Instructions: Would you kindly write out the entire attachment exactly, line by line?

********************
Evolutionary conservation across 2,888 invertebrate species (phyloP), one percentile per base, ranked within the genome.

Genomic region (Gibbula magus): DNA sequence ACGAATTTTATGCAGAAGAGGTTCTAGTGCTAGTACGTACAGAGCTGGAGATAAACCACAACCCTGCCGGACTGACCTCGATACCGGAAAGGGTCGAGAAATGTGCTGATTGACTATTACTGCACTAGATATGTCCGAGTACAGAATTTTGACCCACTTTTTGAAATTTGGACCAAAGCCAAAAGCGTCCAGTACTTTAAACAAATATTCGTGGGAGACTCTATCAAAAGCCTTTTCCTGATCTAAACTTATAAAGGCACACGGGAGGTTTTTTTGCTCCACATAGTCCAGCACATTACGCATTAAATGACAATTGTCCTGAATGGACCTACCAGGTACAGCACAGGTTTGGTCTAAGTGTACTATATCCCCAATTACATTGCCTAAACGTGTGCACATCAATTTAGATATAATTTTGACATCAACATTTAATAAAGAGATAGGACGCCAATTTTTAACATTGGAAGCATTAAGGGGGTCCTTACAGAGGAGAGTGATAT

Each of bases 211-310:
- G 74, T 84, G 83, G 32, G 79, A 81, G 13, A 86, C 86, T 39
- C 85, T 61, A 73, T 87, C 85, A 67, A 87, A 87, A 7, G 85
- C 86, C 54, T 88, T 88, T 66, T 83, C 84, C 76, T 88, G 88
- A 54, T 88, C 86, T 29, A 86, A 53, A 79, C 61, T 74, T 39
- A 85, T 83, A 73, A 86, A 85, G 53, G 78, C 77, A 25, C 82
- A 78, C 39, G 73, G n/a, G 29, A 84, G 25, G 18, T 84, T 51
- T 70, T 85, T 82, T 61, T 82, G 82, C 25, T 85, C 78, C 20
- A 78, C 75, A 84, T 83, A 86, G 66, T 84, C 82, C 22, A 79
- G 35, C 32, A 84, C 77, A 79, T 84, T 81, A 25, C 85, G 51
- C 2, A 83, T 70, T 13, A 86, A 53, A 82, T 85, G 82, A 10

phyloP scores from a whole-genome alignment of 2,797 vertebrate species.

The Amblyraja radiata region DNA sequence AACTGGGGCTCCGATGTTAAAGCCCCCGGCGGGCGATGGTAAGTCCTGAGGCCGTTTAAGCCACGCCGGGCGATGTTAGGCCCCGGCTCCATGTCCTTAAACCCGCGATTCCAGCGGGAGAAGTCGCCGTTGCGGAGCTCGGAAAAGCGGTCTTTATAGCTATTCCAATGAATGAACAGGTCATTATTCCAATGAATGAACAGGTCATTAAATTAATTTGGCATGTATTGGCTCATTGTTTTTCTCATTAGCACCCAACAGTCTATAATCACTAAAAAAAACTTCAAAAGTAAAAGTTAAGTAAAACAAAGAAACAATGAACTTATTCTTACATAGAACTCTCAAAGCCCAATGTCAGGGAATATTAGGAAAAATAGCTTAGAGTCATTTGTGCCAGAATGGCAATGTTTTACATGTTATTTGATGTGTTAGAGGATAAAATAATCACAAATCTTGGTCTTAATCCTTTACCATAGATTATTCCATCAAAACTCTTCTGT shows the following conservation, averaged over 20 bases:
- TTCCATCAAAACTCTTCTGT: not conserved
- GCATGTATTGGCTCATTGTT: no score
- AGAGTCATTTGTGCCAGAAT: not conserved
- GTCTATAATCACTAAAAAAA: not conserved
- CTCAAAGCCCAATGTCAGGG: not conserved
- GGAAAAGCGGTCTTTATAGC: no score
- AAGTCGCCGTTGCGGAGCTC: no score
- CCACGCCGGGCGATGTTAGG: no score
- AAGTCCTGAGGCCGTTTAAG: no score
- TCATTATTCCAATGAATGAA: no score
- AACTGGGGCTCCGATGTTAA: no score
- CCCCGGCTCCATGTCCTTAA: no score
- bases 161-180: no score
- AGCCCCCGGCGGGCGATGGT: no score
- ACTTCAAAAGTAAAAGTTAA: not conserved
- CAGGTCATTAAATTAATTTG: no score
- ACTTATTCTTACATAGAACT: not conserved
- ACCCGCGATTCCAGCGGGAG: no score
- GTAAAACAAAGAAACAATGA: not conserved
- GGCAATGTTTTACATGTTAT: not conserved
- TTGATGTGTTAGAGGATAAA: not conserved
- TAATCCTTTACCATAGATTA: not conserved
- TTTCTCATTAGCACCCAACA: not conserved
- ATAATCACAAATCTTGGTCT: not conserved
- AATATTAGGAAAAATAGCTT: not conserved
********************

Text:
Evolutionary conservation across 2,888 invertebrate species (phyloP), one percentile per base, ranked within the genome.

Genomic region (Gibbula magus): DNA sequence ACGAATTTTATGCAGAAGAGGTTCTAGTGCTAGTACGTACAGAGCTGGAGATAAACCACAACCCTGCCGGACTGACCTCGATACCGGAAAGGGTCGAGAAATGTGCTGATTGACTATTACTGCACTAGATATGTCCGAGTACAGAATTTTGACCCACTTTTTGAAATTTGGACCAAAGCCAAAAGCGTCCAGTACTTTAAACAAATATTCGTGGGAGACTCTATCAAAAGCCTTTTCCTGATCTAAACTTATAAAGGCACACGGGAGGTTTTTTTGCTCCACATAGTCCAGCACATTACGCATTAAATGACAATTGTCCTGAATGGACCTACCAGGTACAGCACAGGTTTGGTCTAAGTGTACTATATCCCCAATTACATTGCCTAAACGTGTGCACATCAATTTAGATATAATTTTGACATCAACATTTAATAAAGAGATAGGACGCCAATTTTTAACATTGGAAGCATTAAGGGGGTCCTTACAGAGGAGAGTGATAT

Each of bases 211-310:
- G 74, T 84, G 83, G 32, G 79, A 81, G 13, A 86, C 86, T 39
- C 85, T 61, A 73, T 87, C 85, A 67, A 87, A 87, A 7, G 85
- C 86, C 54, T 88, T 88, T 66, T 83, C 84, C 76, T 88, G 88
- A 54, T 88, C 86, T 29, A 86, A 53, A 79, C 61, T 74, T 39
- A 85, T 83, A 73, A 86, A 85, G 53, G 78, C 77, A 25, C 82
- A 78, C 39, G 73, G n/a, G 29, A 84, G 25, G 18, T 84, T 51
- T 70, T 85, T 82, T 61, T 82, G 82, C 25, T 85, C 78, C 20
- A 78, C 75, A 84, T 83, A 86, G 66, T 84, C 82, C 22, A 79
- G 35, C 32, A 84, C 77, A 79, T 84, T 81, A 25, C 85, G 51
- C 2, A 83, T 70, T 13, A 86, A 53, A 82, T 85, G 82, A 10

phyloP scores from a whole-genome alignment of 2,797 vertebrate species.

The Amblyraja radiata region DNA sequence AACTGGGGCTCCGATGTTAAAGCCCCCGGCGGGCGATGGTAAGTCCTGAGGCCGTTTAAGCCACGCCGGGCGATGTTAGGCCCCGGCTCCATGTCCTTAAACCCGCGATTCCAGCGGGAGAAGTCGCCGTTGCGGAGCTCGGAAAAGCGGTCTTTATAGCTATTCCAATGAATGAACAGGTCATTATTCCAATGAATGAACAGGTCATTAAATTAATTTGGCATGTATTGGCTCATTGTTTTTCTCATTAGCACCCAACAGTCTATAATCACTAAAAAAAACTTCAAAAGTAAAAGTTAAGTAAAACAAAGAAACAATGAACTTATTCTTACATAGAACTCTCAAAGCCCAATGTCAGGGAATATTAGGAAAAATAGCTTAGAGTCATTTGTGCCAGAATGGCAATGTTTTACATGTTATTTGATGTGTTAGAGGATAAAATAATCACAAATCTTGGTCTTAATCCTTTACCATAGATTATTCCATCAAAACTCTTCTGT shows the following conservation, averaged over 20 bases:
- TTCCATCAAAACTCTTCTGT: not conserved
- GCATGTATTGGCTCATTGTT: no score
- AGAGTCATTTGTGCCAGAAT: not conserved
- GTCTATAATCACTAAAAAAA: not conserved
- CTCAAAGCCCAATGTCAGGG: not conserved
- GGAAAAGCGGTCTTTATAGC: no score
- AAGTCGCCGTTGCGGAGCTC: no score
- CCACGCCGGGCGATGTTAGG: no score
- AAGTCCTGAGGCCGTTTAAG: no score
- TCATTATTCCAATGAATGAA: no score
- AACTGGGGCTCCGATGTTAA: no score
- CCCCGGCTCCATGTCCTTAA: no score
- bases 161-180: no score
- AGCCCCCGGCGGGCGATGGT: no score
- ACTTCAAAAGTAAAAGTTAA: not conserved
- CAGGTCATTAAATTAATTTG: no score
- ACTTATTCTTACATAGAACT: not conserved
- ACCCGCGATTCCAGCGGGAG: no score
- GTAAAACAAAGAAACAATGA: not conserved
- GGCAATGTTTTACATGTTAT: not conserved
- TTGATGTGTTAGAGGATAAA: not conserved
- TAATCCTTTACCATAGATTA: not conserved
- TTTCTCATTAGCACCCAACA: not conserved
- ATAATCACAAATCTTGGTCT: not conserved
- AATATTAGGAAAAATAGCTT: not conserved